Why making our own choices is more satisfying when pleasure is the goal

Aug 24, 2010

When it comes to our own pleasure, we like having a choice, but when it comes to utilitarian goals, we're just as happy being told what to do, according to a new study in the Journal of Consumer Research.

"Imagine a patron at a fixed-menu restaurant who is dining either for the sheer pleasure of tasting the food or to achieve some higher-level goal—for example, a better understanding of the local culture," write authors Simona Botti (London Business School) and Ann L. McGill (University of Chicago). "In these two cases, would the diner's satisfaction with the restaurant's pre-determined choices differ from the satisfaction she would experience with her own menu choices?"

The authors conducted four experiments in which they presented participants the same choice-set options but varied the process (how the item was chosen) and the choice goal. In all the studies, the participants could either personally choose one of the options or they were assigned one of the options by a third party. The participants were told either that the goal was simply to enjoy the outcome of the choice (hedonic goal) or to reach a higher-end consequence (utilitarian goal).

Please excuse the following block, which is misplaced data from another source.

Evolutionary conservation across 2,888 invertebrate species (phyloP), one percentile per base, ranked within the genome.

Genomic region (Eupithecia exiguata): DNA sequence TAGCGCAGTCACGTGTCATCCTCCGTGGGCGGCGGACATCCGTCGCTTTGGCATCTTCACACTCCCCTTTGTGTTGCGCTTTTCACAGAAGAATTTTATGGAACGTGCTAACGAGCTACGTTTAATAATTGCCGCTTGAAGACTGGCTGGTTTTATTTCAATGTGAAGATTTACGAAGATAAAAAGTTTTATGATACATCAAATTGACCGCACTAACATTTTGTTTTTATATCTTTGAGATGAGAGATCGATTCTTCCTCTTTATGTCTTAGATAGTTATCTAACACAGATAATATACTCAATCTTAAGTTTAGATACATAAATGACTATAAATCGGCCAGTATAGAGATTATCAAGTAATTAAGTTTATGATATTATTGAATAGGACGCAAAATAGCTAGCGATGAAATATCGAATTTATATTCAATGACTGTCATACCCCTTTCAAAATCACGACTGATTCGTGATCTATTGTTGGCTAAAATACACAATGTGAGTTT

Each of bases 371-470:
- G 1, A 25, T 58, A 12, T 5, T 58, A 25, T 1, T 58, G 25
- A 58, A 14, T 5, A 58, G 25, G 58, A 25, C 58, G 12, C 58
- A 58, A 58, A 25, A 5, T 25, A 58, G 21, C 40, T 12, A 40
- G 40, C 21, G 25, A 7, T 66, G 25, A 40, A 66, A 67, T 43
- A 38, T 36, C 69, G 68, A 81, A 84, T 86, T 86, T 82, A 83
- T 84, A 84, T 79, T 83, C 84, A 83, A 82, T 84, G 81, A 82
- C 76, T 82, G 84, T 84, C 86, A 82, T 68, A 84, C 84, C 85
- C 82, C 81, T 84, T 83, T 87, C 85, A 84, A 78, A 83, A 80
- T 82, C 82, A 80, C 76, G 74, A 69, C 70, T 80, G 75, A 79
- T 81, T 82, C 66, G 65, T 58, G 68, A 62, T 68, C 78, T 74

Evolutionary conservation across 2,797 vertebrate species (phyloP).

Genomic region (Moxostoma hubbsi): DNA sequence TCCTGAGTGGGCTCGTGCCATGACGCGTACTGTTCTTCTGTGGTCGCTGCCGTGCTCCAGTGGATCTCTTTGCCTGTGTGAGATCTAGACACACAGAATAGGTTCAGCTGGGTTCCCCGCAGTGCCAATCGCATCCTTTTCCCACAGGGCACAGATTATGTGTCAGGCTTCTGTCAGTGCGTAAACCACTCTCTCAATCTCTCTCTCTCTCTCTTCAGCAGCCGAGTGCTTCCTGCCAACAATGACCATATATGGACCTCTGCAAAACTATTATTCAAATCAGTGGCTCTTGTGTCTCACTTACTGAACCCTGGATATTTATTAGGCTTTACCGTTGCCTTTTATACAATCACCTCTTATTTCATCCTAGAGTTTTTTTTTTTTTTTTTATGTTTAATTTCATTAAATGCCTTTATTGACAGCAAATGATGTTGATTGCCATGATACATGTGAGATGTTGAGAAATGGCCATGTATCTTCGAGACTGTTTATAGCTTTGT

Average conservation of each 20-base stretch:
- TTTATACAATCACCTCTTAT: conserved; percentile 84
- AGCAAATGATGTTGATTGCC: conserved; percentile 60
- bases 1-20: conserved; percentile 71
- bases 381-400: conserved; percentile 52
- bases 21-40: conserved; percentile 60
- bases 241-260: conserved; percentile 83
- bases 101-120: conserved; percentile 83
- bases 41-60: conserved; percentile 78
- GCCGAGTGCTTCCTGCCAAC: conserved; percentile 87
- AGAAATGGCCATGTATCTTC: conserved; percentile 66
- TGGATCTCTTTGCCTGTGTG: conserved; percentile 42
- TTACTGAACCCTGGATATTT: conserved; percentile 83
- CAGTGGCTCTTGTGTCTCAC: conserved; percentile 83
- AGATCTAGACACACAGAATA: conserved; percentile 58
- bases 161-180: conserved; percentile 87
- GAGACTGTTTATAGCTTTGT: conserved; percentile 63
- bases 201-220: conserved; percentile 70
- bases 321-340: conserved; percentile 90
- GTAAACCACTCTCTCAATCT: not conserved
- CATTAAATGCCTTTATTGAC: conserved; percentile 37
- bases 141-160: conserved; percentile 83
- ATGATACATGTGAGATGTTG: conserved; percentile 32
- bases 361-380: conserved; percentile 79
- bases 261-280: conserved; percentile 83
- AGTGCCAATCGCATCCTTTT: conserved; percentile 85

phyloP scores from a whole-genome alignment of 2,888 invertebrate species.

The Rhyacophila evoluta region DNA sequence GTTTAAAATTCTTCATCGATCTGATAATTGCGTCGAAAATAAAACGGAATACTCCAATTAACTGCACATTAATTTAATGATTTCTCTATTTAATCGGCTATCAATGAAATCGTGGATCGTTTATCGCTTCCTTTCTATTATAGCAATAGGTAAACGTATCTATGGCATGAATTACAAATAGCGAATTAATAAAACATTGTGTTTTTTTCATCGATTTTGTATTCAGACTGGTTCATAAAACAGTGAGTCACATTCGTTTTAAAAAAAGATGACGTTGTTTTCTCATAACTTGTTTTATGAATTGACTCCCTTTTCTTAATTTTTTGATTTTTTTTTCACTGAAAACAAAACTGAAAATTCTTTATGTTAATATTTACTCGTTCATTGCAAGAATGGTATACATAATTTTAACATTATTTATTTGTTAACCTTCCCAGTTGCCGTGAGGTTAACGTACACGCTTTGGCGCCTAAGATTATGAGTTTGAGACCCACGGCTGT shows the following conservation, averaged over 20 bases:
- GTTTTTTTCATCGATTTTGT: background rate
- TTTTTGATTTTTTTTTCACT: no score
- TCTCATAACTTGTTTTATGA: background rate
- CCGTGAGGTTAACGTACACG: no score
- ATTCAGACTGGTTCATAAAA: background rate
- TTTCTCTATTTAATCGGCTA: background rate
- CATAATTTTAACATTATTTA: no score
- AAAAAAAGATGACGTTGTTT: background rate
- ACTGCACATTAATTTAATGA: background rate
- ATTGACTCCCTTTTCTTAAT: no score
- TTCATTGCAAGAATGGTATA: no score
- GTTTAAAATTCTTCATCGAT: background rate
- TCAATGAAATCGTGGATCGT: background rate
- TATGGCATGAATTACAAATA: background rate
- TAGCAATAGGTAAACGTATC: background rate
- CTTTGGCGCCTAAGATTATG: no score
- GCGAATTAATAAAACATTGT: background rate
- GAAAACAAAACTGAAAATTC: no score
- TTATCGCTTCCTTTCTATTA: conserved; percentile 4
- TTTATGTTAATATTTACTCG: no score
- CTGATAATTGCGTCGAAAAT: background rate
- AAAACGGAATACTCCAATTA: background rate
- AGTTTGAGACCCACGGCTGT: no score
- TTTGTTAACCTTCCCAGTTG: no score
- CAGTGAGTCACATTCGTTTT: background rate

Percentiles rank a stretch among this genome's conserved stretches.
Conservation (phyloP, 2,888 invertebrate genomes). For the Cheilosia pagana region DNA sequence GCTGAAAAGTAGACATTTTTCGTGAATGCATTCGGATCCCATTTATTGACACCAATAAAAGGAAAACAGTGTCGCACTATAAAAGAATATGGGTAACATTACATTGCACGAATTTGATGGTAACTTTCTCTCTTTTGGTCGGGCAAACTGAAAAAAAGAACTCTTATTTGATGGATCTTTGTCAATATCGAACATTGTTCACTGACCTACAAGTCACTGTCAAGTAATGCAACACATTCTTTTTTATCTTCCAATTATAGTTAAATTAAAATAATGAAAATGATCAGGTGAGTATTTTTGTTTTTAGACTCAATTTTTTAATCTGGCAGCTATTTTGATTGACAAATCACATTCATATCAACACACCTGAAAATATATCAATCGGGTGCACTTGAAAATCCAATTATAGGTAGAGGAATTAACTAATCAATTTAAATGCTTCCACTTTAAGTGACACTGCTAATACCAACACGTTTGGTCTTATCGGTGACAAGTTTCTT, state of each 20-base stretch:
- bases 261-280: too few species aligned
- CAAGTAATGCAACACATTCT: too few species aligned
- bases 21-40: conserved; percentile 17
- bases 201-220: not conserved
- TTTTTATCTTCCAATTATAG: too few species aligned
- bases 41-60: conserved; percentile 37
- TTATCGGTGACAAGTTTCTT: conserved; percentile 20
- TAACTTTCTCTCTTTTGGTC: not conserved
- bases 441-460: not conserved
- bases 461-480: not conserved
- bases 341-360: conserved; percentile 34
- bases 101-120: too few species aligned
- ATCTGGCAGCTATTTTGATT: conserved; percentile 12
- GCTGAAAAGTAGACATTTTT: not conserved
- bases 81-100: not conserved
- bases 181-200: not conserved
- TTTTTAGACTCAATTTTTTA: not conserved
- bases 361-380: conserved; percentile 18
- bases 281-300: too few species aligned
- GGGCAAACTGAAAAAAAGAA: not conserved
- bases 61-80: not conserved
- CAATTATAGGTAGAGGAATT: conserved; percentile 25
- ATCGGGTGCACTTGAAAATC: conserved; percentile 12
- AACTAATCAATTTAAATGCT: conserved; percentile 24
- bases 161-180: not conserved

In the first study, participants were exposed to a selection of different virtual museum visits after being assigned to be either tourists visiting the museum for fun or art students visiting to research their theses. In subsequent studies, participants chose (or were assigned) massages, gourmet food, and workout regimens.

"Results consistently show that the outcome of a self-made choice is more satisfying than the outcome of an externally made choice when the goal is hedonic, but when the goal is utilitarian there is no difference in satisfaction between choosers and non-choosers," the authors write. "A lack of choice feels less like a deprivation of the capacity to determine one's own fate when the choice is utilitarian than when it is hedonic."

Companies like airlines or restaurants that cater to business customers and retailers that offer necessities should take heed. "In these contexts, rather than being dissatisfied by the lack of , consumers may end up just as happy," the authors conclude.

Explore further: Why plants in the office make us more productive

More information: Simona Botti and Ann L. McGill. "The Locus of Choice: Personal Causality and Satisfaction with Hedonic and Utilitarian Decisions." Journal of Consumer Research: April 2011. journals.uchicago.edu/jcr

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